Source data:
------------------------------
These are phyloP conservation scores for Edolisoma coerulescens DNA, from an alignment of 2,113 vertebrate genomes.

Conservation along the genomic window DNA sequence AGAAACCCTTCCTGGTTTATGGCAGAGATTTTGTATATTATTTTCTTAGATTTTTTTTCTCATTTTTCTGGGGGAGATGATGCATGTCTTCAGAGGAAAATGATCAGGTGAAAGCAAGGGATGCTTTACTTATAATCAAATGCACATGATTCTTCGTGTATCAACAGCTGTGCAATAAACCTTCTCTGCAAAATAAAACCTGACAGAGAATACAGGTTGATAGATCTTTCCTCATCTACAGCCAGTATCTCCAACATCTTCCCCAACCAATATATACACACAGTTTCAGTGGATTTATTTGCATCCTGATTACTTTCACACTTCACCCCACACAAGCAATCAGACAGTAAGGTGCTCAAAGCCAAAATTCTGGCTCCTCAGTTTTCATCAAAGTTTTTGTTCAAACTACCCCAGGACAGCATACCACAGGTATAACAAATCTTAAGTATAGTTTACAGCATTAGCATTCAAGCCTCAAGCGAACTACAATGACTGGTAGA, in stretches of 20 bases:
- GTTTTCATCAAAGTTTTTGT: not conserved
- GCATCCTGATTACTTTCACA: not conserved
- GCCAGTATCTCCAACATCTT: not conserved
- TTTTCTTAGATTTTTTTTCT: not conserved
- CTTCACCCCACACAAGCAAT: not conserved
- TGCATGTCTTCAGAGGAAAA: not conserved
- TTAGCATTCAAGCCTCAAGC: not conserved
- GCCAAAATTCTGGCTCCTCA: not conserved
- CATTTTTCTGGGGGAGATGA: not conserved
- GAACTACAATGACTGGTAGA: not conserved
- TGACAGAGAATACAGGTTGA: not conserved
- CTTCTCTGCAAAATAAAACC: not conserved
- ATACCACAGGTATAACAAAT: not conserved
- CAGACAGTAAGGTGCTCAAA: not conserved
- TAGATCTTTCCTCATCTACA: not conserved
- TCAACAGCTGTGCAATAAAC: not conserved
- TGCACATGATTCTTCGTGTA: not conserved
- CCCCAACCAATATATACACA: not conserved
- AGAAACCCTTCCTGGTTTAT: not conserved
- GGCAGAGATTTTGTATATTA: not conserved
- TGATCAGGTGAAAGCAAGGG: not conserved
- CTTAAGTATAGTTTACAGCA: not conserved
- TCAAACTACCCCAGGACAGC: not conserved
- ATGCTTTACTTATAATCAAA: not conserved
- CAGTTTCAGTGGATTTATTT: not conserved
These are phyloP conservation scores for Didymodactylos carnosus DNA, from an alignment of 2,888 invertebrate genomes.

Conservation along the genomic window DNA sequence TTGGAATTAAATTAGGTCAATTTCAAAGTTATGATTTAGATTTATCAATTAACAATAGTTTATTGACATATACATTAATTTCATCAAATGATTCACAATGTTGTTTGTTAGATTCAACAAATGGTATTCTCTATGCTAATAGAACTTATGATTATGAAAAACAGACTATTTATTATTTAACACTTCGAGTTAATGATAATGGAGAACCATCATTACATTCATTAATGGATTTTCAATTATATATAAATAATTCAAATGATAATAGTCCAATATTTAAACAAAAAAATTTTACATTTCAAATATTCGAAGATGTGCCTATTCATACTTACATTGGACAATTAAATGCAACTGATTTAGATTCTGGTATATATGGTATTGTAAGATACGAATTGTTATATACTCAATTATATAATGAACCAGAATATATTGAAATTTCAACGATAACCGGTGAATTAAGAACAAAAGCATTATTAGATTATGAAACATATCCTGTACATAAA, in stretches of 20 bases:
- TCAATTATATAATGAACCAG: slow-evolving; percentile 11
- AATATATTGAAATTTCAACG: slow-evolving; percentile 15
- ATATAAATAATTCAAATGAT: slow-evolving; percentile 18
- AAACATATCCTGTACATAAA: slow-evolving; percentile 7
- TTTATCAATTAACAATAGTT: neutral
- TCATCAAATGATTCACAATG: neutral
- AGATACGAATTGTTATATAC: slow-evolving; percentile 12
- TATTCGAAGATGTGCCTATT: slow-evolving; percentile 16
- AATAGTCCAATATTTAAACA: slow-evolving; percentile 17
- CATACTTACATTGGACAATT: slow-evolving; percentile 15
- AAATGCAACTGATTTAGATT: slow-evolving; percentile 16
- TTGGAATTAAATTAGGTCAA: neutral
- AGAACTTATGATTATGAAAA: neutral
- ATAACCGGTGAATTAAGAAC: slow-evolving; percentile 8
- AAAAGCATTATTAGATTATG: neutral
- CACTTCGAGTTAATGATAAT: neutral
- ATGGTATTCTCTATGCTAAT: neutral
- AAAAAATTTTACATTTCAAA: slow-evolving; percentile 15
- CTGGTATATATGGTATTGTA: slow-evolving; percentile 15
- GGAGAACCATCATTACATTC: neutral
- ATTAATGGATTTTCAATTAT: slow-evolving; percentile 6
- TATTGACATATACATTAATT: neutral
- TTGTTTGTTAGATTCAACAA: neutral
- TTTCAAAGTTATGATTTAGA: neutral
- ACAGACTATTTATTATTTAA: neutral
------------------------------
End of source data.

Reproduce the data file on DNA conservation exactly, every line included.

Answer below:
These are phyloP conservation scores for Edolisoma coerulescens DNA, from an alignment of 2,113 vertebrate genomes.

Conservation along the genomic window DNA sequence AGAAACCCTTCCTGGTTTATGGCAGAGATTTTGTATATTATTTTCTTAGATTTTTTTTCTCATTTTTCTGGGGGAGATGATGCATGTCTTCAGAGGAAAATGATCAGGTGAAAGCAAGGGATGCTTTACTTATAATCAAATGCACATGATTCTTCGTGTATCAACAGCTGTGCAATAAACCTTCTCTGCAAAATAAAACCTGACAGAGAATACAGGTTGATAGATCTTTCCTCATCTACAGCCAGTATCTCCAACATCTTCCCCAACCAATATATACACACAGTTTCAGTGGATTTATTTGCATCCTGATTACTTTCACACTTCACCCCACACAAGCAATCAGACAGTAAGGTGCTCAAAGCCAAAATTCTGGCTCCTCAGTTTTCATCAAAGTTTTTGTTCAAACTACCCCAGGACAGCATACCACAGGTATAACAAATCTTAAGTATAGTTTACAGCATTAGCATTCAAGCCTCAAGCGAACTACAATGACTGGTAGA, in stretches of 20 bases:
- GTTTTCATCAAAGTTTTTGT: not conserved
- GCATCCTGATTACTTTCACA: not conserved
- GCCAGTATCTCCAACATCTT: not conserved
- TTTTCTTAGATTTTTTTTCT: not conserved
- CTTCACCCCACACAAGCAAT: not conserved
- TGCATGTCTTCAGAGGAAAA: not conserved
- TTAGCATTCAAGCCTCAAGC: not conserved
- GCCAAAATTCTGGCTCCTCA: not conserved
- CATTTTTCTGGGGGAGATGA: not conserved
- GAACTACAATGACTGGTAGA: not conserved
- TGACAGAGAATACAGGTTGA: not conserved
- CTTCTCTGCAAAATAAAACC: not conserved
- ATACCACAGGTATAACAAAT: not conserved
- CAGACAGTAAGGTGCTCAAA: not conserved
- TAGATCTTTCCTCATCTACA: not conserved
- TCAACAGCTGTGCAATAAAC: not conserved
- TGCACATGATTCTTCGTGTA: not conserved
- CCCCAACCAATATATACACA: not conserved
- AGAAACCCTTCCTGGTTTAT: not conserved
- GGCAGAGATTTTGTATATTA: not conserved
- TGATCAGGTGAAAGCAAGGG: not conserved
- CTTAAGTATAGTTTACAGCA: not conserved
- TCAAACTACCCCAGGACAGC: not conserved
- ATGCTTTACTTATAATCAAA: not conserved
- CAGTTTCAGTGGATTTATTT: not conserved
These are phyloP conservation scores for Didymodactylos carnosus DNA, from an alignment of 2,888 invertebrate genomes.

Conservation along the genomic window DNA sequence TTGGAATTAAATTAGGTCAATTTCAAAGTTATGATTTAGATTTATCAATTAACAATAGTTTATTGACATATACATTAATTTCATCAAATGATTCACAATGTTGTTTGTTAGATTCAACAAATGGTATTCTCTATGCTAATAGAACTTATGATTATGAAAAACAGACTATTTATTATTTAACACTTCGAGTTAATGATAATGGAGAACCATCATTACATTCATTAATGGATTTTCAATTATATATAAATAATTCAAATGATAATAGTCCAATATTTAAACAAAAAAATTTTACATTTCAAATATTCGAAGATGTGCCTATTCATACTTACATTGGACAATTAAATGCAACTGATTTAGATTCTGGTATATATGGTATTGTAAGATACGAATTGTTATATACTCAATTATATAATGAACCAGAATATATTGAAATTTCAACGATAACCGGTGAATTAAGAACAAAAGCATTATTAGATTATGAAACATATCCTGTACATAAA, in stretches of 20 bases:
- TCAATTATATAATGAACCAG: slow-evolving; percentile 11
- AATATATTGAAATTTCAACG: slow-evolving; percentile 15
- ATATAAATAATTCAAATGAT: slow-evolving; percentile 18
- AAACATATCCTGTACATAAA: slow-evolving; percentile 7
- TTTATCAATTAACAATAGTT: neutral
- TCATCAAATGATTCACAATG: neutral
- AGATACGAATTGTTATATAC: slow-evolving; percentile 12
- TATTCGAAGATGTGCCTATT: slow-evolving; percentile 16
- AATAGTCCAATATTTAAACA: slow-evolving; percentile 17
- CATACTTACATTGGACAATT: slow-evolving; percentile 15
- AAATGCAACTGATTTAGATT: slow-evolving; percentile 16
- TTGGAATTAAATTAGGTCAA: neutral
- AGAACTTATGATTATGAAAA: neutral
- ATAACCGGTGAATTAAGAAC: slow-evolving; percentile 8
- AAAAGCATTATTAGATTATG: neutral
- CACTTCGAGTTAATGATAAT: neutral
- ATGGTATTCTCTATGCTAAT: neutral
- AAAAAATTTTACATTTCAAA: slow-evolving; percentile 15
- CTGGTATATATGGTATTGTA: slow-evolving; percentile 15
- GGAGAACCATCATTACATTC: neutral
- ATTAATGGATTTTCAATTAT: slow-evolving; percentile 6
- TATTGACATATACATTAATT: neutral
- TTGTTTGTTAGATTCAACAA: neutral
- TTTCAAAGTTATGATTTAGA: neutral
- ACAGACTATTTATTATTTAA: neutral